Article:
I recently had a problem where my computer was shutting down randomly 5-20 mins into games that were very heavy on my CPU/GPU if you saw my other thread. I found that I could remedy this by removing 1 of 4 RAM cards (all 4 the same, Corsair XMS3 8GB (4 x 2GB) 240-Pin DDR3 1333 Desktop Memory Model CMX8GX3M4A1333C9.)
I assumed first of all that one of my RAM cards had an error, so I ran memtest on each stick individually for 7 passes. I found no errors on any of the sticks, as well as when I ran memtest on all 4 sticks at once. I also ran the windows memory diagnostic, which found nothing as expected.
I'm asking now, if anyone knows why this would occur when 8 GB's are in place and not when there are 2, 4 or 6?
4 sticks can sometimes require more V to keep things stable. Memtest is good for checking that there are no problems with the RAM. So it's good that they passed that test. But you need a better stress test to make sure you're system is stable. Have you tried running Prime95 blend? Be sure to enable Round Off Checking in the advanced menu.
Did you make any changes to your RAM settings in BIOS? What settings are you running at? Multiplier, timings, V.
Couple of additional questions...
1) What is the make & wattage of your PSU? A weak/defective PSU can cause your issue. Your PSU may just be at the edge of it's limit & by removing the slight voltage of a RAM stick keeps it from crashing.
2) What are your system temps? CPU, GPU ... Etc. Heat can play a factor in your system shutting down and the GTX 280 is know to run hot.
@First Poster First of all, how do I see my multiplier, timings, and voltage of my RAM? I have not tried running 95 Prime, because I don't understand how it works.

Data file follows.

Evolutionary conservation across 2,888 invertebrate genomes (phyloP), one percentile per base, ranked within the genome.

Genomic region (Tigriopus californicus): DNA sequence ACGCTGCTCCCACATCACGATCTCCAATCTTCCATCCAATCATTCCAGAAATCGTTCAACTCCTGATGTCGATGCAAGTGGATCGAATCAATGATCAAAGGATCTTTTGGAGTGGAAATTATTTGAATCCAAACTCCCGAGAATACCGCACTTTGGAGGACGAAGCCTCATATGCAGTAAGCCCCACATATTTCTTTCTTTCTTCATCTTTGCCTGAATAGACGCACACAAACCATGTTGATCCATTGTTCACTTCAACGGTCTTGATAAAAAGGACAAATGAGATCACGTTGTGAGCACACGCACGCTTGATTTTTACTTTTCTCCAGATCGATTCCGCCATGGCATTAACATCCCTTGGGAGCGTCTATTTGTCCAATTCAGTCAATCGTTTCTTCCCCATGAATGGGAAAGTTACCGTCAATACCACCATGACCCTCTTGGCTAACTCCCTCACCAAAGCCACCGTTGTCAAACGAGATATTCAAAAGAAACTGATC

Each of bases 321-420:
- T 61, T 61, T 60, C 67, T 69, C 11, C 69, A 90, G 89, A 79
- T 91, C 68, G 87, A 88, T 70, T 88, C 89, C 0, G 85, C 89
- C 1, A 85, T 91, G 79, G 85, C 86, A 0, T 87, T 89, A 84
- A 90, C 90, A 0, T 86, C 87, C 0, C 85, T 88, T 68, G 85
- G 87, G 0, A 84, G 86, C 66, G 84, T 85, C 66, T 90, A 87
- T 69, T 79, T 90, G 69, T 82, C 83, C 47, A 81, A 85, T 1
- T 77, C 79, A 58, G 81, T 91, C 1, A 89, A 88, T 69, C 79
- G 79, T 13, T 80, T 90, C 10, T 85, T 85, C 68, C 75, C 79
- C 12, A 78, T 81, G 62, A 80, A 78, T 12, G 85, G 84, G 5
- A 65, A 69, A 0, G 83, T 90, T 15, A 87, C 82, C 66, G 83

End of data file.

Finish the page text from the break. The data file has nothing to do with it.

@Second Poster My system temps are pretty low for the most part besides the videocard, GPU never gets above 76c while playing Mod Warfare 2. I have an aftermarket heatsink on the CPU, so that stays cool.
I took an online assessment thing on how much power my system needs approx. and it said about 661w. My power supply is 750w, but its an older, cheap power supply. I have a corsair 750w lying around that someone lent me so I guess I could try that.
Check out http://www.hardwaresecrets.com/article/806/6
Image 14 shows DRAM voltage. Image 15 shows the RAM timings. Somewhere in there you'll find your base speed/bclk and CPU and RAM multipliers. They're more than likely running at 133, 20x and 10x, respectively, since you haven't changed anything.
CPU-Z is a good way to find some info quickly.
I feel like I should warn you now - if you do end up needing to increase the V to the RAM, the max the P55 can support is 1.65. Your RAM is rated 1.5V so I don't see any reason why you'd end up needing to get anywhere close to that. Just a word of caution.
Hopefully it's the PSU. I second tecmo's recommendation. Put in the Corsair and see what happens.